If you are going to take the time to attend a meeting, make it worth your while and show respect to your chairperson by taking an active part. Here are some ways to make your participation meaningful:
BEFORE THE MEETING
Read the agenda. If the purpose of the meeting is not obvious, try to get the goals clarified before it takes place. If there is no agenda, suggest that one be established, either before or at the beginning of the meeting.
If you are short of time, find out from the chairperson whether you are needed for the whole meeting. If not, arrange to be present during the relevant portion only.
Find out how long the meeting is supposed to last, and tell the chairperson how much time you have available.
AT THE MEETING
Sit where you can make eye contact with the chairperson. This will give you an opportunity to participate fully and play an influential role in any decision-making process.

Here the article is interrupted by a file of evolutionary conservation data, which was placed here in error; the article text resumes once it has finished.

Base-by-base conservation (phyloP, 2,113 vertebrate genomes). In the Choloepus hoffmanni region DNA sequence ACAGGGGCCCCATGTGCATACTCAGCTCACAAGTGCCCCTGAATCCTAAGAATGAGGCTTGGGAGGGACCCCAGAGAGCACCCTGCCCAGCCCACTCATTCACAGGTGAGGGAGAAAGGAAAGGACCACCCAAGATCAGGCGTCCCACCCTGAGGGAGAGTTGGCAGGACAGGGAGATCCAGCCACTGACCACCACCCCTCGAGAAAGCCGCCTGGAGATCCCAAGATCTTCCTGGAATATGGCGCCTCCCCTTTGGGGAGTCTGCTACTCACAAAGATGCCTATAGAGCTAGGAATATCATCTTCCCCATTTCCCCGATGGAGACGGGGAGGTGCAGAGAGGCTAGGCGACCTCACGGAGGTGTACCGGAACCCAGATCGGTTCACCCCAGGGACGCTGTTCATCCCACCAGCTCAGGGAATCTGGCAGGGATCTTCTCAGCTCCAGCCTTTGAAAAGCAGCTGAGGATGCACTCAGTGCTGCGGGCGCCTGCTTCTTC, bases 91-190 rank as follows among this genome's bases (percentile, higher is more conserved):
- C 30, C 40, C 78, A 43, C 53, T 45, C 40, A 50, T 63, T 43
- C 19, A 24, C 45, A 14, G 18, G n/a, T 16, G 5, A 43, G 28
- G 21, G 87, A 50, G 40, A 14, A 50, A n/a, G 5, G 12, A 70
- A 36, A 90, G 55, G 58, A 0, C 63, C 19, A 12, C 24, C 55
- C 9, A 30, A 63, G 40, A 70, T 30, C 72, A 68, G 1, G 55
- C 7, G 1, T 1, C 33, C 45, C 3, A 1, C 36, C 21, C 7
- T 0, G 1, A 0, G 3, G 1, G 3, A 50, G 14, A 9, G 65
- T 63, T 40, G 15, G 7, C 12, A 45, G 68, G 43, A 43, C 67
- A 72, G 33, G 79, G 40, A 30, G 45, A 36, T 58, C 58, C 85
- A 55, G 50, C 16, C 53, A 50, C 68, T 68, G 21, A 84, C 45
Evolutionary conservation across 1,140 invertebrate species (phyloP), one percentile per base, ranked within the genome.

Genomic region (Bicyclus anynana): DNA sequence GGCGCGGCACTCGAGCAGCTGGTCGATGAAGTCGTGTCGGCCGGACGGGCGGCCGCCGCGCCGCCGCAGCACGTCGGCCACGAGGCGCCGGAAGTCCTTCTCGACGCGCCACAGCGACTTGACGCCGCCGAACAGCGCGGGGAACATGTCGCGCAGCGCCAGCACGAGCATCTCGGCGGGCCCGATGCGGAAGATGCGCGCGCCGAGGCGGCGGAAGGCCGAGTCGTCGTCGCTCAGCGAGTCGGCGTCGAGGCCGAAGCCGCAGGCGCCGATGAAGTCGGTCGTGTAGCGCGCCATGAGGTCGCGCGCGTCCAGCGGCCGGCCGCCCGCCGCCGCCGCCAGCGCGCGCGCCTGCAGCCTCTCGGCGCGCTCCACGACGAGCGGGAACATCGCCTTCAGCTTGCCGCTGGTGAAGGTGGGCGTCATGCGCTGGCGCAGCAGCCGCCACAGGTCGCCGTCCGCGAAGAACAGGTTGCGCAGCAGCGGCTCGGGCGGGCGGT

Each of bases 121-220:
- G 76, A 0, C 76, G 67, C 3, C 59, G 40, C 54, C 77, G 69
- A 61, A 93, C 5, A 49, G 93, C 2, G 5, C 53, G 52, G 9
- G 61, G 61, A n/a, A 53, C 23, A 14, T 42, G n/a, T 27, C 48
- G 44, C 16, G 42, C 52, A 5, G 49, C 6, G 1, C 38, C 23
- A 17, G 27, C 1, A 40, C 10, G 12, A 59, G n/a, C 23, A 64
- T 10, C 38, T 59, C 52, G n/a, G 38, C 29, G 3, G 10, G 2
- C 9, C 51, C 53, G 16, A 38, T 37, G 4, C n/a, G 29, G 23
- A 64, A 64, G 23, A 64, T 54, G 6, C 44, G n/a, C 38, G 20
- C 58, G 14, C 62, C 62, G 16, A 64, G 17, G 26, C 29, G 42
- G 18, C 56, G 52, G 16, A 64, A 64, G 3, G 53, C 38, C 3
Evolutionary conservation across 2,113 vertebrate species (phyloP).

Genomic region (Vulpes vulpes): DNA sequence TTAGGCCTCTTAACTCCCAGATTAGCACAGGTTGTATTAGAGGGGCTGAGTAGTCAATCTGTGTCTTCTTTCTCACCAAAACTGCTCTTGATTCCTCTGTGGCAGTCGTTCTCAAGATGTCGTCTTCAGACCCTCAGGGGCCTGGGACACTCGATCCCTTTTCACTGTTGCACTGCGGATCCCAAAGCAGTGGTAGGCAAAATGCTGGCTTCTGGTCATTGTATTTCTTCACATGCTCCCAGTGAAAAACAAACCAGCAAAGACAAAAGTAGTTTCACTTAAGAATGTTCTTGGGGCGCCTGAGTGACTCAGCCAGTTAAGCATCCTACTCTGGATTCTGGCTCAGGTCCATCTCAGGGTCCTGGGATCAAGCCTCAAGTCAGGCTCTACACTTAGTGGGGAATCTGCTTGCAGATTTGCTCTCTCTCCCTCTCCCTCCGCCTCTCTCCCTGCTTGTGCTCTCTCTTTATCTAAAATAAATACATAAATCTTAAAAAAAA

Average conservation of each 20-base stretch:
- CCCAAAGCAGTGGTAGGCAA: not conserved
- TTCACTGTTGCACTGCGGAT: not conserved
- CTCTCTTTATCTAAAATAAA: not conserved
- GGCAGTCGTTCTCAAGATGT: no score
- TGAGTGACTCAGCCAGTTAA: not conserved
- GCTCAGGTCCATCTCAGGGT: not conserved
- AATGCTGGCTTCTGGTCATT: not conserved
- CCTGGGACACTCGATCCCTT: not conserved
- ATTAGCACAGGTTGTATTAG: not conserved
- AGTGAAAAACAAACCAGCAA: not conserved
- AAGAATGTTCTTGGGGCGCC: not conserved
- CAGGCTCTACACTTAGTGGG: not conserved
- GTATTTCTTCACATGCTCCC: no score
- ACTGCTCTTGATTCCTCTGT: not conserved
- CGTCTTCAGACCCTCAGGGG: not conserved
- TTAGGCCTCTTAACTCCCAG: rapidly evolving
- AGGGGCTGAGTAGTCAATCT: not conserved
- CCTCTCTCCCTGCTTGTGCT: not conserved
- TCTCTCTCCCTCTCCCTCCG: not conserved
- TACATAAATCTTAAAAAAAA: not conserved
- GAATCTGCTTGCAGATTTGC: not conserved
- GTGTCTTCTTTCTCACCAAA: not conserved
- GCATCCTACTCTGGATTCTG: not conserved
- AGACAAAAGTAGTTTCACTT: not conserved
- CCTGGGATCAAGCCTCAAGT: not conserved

Be enthusiastic. Offer to take minutes, be the flip-chart recorder, or play some other useful role. Your commitment will be appreciated and emulated.
Do your part to keep the meeting brief. To achieve this
glance obviously at your watch during overlong discussions;
offer to be timekeeper for each agenda item;
signal the chairperson if the meeting is falling behind schedule;
bring items to a conclusion by summarizing them;
ask if there are other items still to be covered;
ask if you need to stay for the remaining agenda items;
press for a decision on the item being discussed.
If the meeting becomes bogged down in endless discussion, request that someone make a summary or ask whether the points have not already been discussed.
Help others stay focused. If people go off on tangents, tactfully note that they are off topic or ask that that matter be dealt with at another time. Avoid participating in distracting side discussions.
Be considerate of other points of view. Your colleagues will appreciate your respectful attention to their ideas.
Avoid confusion by asking for clarification. Ask someone to summarize the discussion or conclusions so that everyone will have a good understanding of what's going on.
Ask again for a summary, preferably by the chairperson, at the end of the meeting. Such a summary should make clear what the meeting achieved in relation to its objectives.